Wednesday, September 17, 2008

Are You Prudent?

Mariners speak of prudence all the time. What would the prudent mariner do? We criticize poor judgement when we say "he failed to do the prudent thing." This week, David Brooks of the NYT wrote a column about politics - completely unrelated to anything maritime. But he wrote two paragraphs defining prudence that are so concise and elegant that they deserve to be repeated here for all the prudent mariners reading RedRightReturning.

What is prudence? It is the ability to grasp the unique pattern of a specific situation. It is the ability to absorb the vast flow of information and still discern the essential current of events — the things that go together and the things that will never go together. It is the ability to engage in complex deliberations and feel which arguments have the most weight.

How is prudence acquired? Through experience. The prudent leader possesses a repertoire of events, through personal involvement or the study of history, and can apply those models to current circumstances to judge what is important and what is not, who can be persuaded and who can’t, what has worked and what hasn’t.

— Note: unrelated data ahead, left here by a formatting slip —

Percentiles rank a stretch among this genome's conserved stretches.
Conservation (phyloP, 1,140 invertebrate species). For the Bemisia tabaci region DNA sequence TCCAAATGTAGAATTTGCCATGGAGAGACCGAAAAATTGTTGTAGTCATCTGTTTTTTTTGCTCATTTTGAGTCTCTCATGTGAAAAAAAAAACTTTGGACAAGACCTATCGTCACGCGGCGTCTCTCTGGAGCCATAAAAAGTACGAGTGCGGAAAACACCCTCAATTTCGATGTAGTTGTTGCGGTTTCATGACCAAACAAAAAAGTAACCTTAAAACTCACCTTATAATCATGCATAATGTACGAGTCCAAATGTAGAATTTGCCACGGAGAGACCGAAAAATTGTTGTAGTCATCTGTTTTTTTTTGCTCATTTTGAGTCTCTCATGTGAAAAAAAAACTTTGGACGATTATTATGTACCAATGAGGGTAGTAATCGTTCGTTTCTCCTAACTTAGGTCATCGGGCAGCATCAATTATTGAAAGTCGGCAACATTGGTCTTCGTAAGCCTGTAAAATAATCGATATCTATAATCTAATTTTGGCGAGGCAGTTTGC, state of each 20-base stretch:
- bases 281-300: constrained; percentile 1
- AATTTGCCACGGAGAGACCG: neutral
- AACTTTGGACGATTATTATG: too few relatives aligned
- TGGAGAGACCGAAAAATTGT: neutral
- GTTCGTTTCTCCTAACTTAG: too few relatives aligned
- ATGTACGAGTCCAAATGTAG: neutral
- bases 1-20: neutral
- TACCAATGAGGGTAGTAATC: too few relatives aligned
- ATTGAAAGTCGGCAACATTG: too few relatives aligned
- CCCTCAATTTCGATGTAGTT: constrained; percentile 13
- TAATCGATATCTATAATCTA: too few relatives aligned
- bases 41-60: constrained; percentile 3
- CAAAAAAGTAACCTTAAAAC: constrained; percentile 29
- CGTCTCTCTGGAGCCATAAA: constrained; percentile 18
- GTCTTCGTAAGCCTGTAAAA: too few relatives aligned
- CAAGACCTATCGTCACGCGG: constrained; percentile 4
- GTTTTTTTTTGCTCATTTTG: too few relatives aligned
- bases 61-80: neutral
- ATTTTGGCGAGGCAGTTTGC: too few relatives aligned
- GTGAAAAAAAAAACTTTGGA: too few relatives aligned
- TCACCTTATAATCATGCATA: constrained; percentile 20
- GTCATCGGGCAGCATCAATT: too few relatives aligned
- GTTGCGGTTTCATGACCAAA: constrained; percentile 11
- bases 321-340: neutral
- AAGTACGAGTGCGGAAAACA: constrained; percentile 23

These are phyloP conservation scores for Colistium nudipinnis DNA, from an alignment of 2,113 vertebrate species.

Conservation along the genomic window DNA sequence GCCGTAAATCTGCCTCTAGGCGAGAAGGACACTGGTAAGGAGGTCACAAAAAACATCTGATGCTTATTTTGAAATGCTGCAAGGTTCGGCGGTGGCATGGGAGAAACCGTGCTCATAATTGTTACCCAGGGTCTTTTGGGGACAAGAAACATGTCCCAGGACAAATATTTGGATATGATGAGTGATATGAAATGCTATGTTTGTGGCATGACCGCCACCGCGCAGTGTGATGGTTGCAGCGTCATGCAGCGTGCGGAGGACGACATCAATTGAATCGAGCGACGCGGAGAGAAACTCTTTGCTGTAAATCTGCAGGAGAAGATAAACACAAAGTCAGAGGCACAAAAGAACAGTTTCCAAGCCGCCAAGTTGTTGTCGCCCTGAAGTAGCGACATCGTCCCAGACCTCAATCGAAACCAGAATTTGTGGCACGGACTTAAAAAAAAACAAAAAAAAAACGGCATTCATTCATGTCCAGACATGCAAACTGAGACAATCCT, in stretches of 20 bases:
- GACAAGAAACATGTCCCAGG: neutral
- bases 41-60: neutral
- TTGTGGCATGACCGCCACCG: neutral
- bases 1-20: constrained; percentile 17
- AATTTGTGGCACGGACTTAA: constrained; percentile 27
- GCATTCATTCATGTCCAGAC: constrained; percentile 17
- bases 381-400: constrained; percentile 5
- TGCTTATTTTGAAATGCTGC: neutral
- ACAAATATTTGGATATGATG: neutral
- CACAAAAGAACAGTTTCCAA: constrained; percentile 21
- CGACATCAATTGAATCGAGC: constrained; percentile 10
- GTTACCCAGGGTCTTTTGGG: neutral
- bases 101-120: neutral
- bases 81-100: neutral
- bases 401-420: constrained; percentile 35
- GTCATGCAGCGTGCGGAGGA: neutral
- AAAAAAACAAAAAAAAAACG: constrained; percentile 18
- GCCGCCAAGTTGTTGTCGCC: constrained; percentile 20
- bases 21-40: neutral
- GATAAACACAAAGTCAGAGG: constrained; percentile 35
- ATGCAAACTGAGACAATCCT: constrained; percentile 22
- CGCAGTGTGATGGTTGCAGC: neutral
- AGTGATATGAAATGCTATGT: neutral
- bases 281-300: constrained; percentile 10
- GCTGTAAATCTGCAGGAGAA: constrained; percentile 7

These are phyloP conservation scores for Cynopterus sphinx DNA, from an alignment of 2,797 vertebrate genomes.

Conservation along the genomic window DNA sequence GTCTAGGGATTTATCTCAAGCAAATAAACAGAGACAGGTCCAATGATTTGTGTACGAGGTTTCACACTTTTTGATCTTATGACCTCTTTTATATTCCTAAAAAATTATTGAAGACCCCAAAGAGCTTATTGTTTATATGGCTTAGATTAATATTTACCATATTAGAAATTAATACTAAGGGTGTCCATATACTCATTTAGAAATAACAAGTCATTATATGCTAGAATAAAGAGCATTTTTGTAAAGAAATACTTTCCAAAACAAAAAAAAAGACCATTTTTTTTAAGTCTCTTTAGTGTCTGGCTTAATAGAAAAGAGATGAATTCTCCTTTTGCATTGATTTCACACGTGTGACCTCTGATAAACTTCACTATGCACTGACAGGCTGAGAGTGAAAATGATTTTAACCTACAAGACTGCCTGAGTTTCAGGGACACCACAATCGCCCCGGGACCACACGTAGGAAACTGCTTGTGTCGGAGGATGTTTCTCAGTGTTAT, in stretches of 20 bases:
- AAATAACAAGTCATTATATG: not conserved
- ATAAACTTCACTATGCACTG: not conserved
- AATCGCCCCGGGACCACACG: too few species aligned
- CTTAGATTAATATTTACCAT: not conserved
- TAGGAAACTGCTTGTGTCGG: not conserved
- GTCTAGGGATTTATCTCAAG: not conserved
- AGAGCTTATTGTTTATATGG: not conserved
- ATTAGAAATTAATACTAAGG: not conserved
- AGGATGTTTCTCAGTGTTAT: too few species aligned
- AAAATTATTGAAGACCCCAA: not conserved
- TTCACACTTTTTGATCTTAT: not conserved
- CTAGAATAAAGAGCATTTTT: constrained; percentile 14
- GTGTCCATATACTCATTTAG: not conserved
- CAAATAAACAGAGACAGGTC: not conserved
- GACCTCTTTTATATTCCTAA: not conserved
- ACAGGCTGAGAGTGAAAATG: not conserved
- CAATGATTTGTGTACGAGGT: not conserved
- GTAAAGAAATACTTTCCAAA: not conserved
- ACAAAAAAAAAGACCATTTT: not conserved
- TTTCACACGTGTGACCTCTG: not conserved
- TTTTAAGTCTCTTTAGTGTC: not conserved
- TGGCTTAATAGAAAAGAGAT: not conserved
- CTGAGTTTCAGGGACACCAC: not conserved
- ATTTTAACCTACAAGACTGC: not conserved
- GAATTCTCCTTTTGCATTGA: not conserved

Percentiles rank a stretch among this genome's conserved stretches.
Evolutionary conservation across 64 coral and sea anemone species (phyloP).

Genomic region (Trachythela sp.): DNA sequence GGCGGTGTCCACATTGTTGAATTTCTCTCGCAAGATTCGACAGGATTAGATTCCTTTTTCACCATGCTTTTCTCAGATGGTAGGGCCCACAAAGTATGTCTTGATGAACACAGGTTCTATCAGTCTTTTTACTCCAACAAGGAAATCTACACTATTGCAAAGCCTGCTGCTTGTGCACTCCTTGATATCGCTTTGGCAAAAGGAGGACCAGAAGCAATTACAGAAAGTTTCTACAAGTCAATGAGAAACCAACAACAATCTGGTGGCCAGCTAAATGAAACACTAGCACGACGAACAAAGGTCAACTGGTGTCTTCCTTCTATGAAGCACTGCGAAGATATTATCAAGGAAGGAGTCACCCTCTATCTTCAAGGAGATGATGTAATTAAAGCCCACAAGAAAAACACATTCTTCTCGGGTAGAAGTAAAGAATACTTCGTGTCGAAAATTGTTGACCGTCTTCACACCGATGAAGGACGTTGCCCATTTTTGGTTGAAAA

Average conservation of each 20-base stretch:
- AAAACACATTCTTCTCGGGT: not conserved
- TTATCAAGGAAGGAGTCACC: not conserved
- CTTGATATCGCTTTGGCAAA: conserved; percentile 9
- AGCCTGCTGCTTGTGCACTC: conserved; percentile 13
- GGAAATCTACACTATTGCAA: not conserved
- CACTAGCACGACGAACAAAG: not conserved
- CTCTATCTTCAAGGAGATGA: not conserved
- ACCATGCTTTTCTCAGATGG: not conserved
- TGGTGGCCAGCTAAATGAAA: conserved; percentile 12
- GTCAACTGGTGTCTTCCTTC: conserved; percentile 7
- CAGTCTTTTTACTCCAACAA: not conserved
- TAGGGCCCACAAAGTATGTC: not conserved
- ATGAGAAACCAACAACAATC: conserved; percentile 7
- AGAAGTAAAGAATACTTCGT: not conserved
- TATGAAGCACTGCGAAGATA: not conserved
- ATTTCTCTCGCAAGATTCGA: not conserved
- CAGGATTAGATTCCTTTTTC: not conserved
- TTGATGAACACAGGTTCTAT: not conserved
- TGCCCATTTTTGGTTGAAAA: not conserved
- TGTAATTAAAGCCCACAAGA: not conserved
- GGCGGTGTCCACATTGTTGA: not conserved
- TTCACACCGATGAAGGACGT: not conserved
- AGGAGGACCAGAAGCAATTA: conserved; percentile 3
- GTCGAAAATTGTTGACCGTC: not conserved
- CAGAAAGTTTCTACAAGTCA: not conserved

"It is the ability to grasp the unique pattern of a specific situation." That sentence sums it up beautifully, doesn't it? To recognize that something is different; either in what you expected, or that the event is outside your previous experience. I like that he connects the unique pattern to a specific situation. The prudent mariner must evaluate every situation on its own, and resist the tendency to be complacent when things get too familiar.

[read the entire column here] warning - this op/ed piece is decidedly and pointedly political and may cause some fans of RRR distress.